With the senior citizens there is a program on Wednesdays where they perform activities to improve their mobility, do something manual, pray together and play some simple games. With the women’s group they meet every Saturday and try to provide someone who can help them, at times with psychological topics in order to help them with personal questions, at times with manual activities… From what I understand, in both projects there is an attempt to form groups so that they will socialize among themselves, to motivate them so  they will not get rusty, to have them have some fun and help them to stay strong to put up with their problems and daily activities. Especially with the women, they bring in other people (psychologists, teachers…) to run the sessions so they will see different faces and experiences, but lately some people have been missing and it is a little bit of a drag.

LMC Peru

In all these activities I have been mostly a spectator, but already this week I took care of the senior citizen session and we made a “rattle” with rolls of toilet paper . The truth is that you make most of it yourself, but it was OK because we gave them time to personalize it and so they were drawing. Since it coincided with Carmina’s birthday, Paulina brought a cake to celebrate her birthday and my arrival and we all sang Happy Birthday with our seniors and with some children Carmina had brought along. It was very nice.

With the women we made rosettes with the colors of Peru because on July 28 we begin to celebrate the independence of the country and it is a National Holiday . It is an important celebration that lasts a week. In fact most places are already decorated with these rosettes, flags and wreaths. Today, even the Mass was dedicated to this feast and everything was suitably decorated .

Family visitations are a little harder… It is tough to see how people live: junk all over, garbage, dust… Almost all the visits are to older people who are somewhat abandoned and rather pitiful… On top of that, they want to make sure that you get a slice of fruit or they invite you to have bread and tea. We also visit people who are sick and we also went to see families who just had a child or are about to have one and brought them some baby clothes. I am impressed by the capacity Andrea and Paula have to raise their spirit. They know their history and listen with kindness and patience, and do not have a problem to shift gears and give them a massage or help them in whatever they might be doing, such as cleaning, cooking… They roll up their sleaves!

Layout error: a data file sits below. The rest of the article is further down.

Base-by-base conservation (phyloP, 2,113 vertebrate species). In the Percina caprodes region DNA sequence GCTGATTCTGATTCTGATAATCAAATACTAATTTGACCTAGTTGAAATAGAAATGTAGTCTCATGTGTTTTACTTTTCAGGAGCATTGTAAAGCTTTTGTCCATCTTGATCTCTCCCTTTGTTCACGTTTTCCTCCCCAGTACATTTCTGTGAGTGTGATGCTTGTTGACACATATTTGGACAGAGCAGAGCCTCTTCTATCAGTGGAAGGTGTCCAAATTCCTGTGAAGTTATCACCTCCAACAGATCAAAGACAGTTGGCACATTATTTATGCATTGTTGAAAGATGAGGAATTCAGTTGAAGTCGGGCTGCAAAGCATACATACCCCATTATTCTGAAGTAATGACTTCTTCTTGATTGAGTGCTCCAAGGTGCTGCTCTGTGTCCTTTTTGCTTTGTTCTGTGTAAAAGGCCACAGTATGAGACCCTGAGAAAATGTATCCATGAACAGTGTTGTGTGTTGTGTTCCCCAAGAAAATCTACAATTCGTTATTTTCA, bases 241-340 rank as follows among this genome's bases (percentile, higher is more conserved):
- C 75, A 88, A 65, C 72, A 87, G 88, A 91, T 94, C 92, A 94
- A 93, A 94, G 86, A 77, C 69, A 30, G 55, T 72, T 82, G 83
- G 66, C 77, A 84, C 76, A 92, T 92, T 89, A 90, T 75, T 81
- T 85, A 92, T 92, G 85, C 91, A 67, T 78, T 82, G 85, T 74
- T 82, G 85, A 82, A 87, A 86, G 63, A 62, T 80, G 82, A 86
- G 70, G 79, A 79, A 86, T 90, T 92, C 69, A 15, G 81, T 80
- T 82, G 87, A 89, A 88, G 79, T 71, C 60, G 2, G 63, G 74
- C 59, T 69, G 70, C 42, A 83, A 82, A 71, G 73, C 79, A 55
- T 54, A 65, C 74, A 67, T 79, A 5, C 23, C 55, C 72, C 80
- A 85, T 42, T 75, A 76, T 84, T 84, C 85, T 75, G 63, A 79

We have also been at the hospital to visit some neighbors. The hospital is rather gloomy and old, but I am told that it is not one of the worst in the region. Then there is the financial situation…  Here some people have the right to the SIS (Total Health Coverage offered to the needy) but they do not always get it, or the procedure becomes very laborious. Andrea and Paula help people with these steps as well. The classic case is to try to get money in way, which is usually with a chicken roast where a family asks the neighbors’ help to prepare fried chicken, potatoes and beans to be sold and make some money. Already in these two weeks we went to visit a very dear neighbor who was very sick, but is now getting better. He always welcomes us with joy and affection. Last weekend we were going to give a hand to his wife in preparing the chicken roast, but we were delayed at the meeting of parents at the nursery. On Sunday, we went to pick up our plates in order to cooperate and he told us that he had gotten a lot of help from relatives and friends. It is beautiful to see how people support one another in these situations, either by cooking or by buying.

On Wednesdays Fr. Corrado comes and we have the Eucharist in the Comboni Chapel of Villa, which is a rather intimate setting because only few people attend. On Sunday there are more people, including the catechism children and the confirmation young people, who have their classes before Mass. The young people who play the guitar and sing never miss. Andrea and Paula started meeting with them, but now the majority moved on to be catechists and two commitments a week are too much, so that regretfully they had to let these meetings go. The close relationship, the cooperation and the affection they have with them is very evident. They are super nice with me as well. In general they all extend to me the love they have for them.